What distinguishes this case from those that are merely hysterically funny and ridiculous is that the police officers ability to do the impossible was taken seriously, not once but twice.  Do the Ohio courts really believe in magic?  How many other judges will blindly believe that police officers are capable of magic as well? 

17 comments on “The Sound of Magic

  1. Jameson Johnson

    I served for a decade in the United States Navy as an Aviation Anti-Submarine Warfare Operator for a little more than a decade. The principle that the deputy was more than likely referring to is Doppler shift. When a vehicle approaches, the audible frequency and volume rises, peaking at the closest point of approach. When the vehicle passes, the frequency and volume rapidly decreases. Here is the rub, though; as far as I know, there is no accurate way to estimate Doppler shift without the use of electronic equipment that turns audible input into a visual presentation.

    I’m glad the appellate court was able to discern the baloney in all of this. The speeding ticket is the least important part of this case. The fanciful testimony of the officer, and the trial court’s willingness to eat an apple with a worm in it is the cautionary tale for anyone who works criminal defense.

  2. SHG

    The key to the Doppler Effect is that sound waves become distorted as the source of the sound passes the receiver of the sound.  Being aware of this, I tried to note that the officer determined that the Freitag car sounded as if it was speeding without having passed the officer’s car, such that there was no Doppler Effect involved. I hope that was clear in the presentation of the facts.

  3. Dan

    I’ve always found police sense of smell to be the most amazing of their super powers, as it allows them to detect the odor of marijuana from just about anywhere.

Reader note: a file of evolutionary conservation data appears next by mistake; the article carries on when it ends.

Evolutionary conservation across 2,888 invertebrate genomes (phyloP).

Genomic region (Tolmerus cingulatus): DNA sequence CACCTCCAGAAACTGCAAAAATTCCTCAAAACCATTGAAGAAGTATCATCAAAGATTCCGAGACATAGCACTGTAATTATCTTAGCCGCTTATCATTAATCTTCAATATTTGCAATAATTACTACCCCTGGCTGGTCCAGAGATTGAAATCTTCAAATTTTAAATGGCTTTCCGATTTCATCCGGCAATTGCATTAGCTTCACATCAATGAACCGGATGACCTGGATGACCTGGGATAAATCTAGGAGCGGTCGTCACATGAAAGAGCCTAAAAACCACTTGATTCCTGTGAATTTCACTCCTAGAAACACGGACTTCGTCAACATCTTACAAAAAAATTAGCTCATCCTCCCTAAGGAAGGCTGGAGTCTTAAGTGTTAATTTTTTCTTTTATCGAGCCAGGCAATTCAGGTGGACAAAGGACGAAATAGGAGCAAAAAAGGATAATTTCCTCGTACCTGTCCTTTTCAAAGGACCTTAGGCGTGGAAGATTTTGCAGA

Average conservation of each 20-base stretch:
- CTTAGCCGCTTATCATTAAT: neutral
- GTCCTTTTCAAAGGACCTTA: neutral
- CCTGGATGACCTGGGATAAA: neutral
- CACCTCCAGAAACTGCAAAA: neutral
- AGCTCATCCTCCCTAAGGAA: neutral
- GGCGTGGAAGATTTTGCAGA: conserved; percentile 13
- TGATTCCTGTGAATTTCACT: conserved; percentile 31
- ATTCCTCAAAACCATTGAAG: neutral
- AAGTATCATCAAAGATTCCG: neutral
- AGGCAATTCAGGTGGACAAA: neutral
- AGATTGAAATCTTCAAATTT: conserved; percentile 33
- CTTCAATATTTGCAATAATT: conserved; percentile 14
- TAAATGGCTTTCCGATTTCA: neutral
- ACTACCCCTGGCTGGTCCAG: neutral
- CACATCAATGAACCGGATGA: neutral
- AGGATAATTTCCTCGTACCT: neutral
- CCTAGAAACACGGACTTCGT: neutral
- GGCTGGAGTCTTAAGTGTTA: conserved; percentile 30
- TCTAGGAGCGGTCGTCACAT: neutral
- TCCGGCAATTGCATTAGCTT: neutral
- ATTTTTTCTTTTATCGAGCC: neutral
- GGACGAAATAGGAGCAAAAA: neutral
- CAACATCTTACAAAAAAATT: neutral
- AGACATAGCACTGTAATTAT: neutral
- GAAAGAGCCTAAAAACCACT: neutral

4. SHG

    Ah, smell.  That has long been one of my favorites as well.  Another magic power that is almost univerally accepted.

  5. Dan

    We need to get the folks running the police academies into our nations public schools. Apparently, under the methods used there, you can become an expert in anything and everything in about six months.

  6. Jdog

    The appeals court again reversed, but again remanded to give the prosecution the opportunity to prove his expertise.
    That’s where my fiction writer’s reflexes failed me. When I read the case before reading your blog entry, my eyes saw those words, but my mind dismissed them as obviously wrong.

    But, nope. Which means, I guess, that the prosecutor can go back for a third bite at the apple, only, this time, they’ve got to produce some testimony as to how Roth was trained to stop an earthquake with a sheep’s bladder determine what speeding sounds like.

    I’m trying to figure why the prosecutor would want to do that. If it’s just to amuse and irritate the blawgosphere, maybe he could take up juggling while doing a Gilber Gottfried impersonation.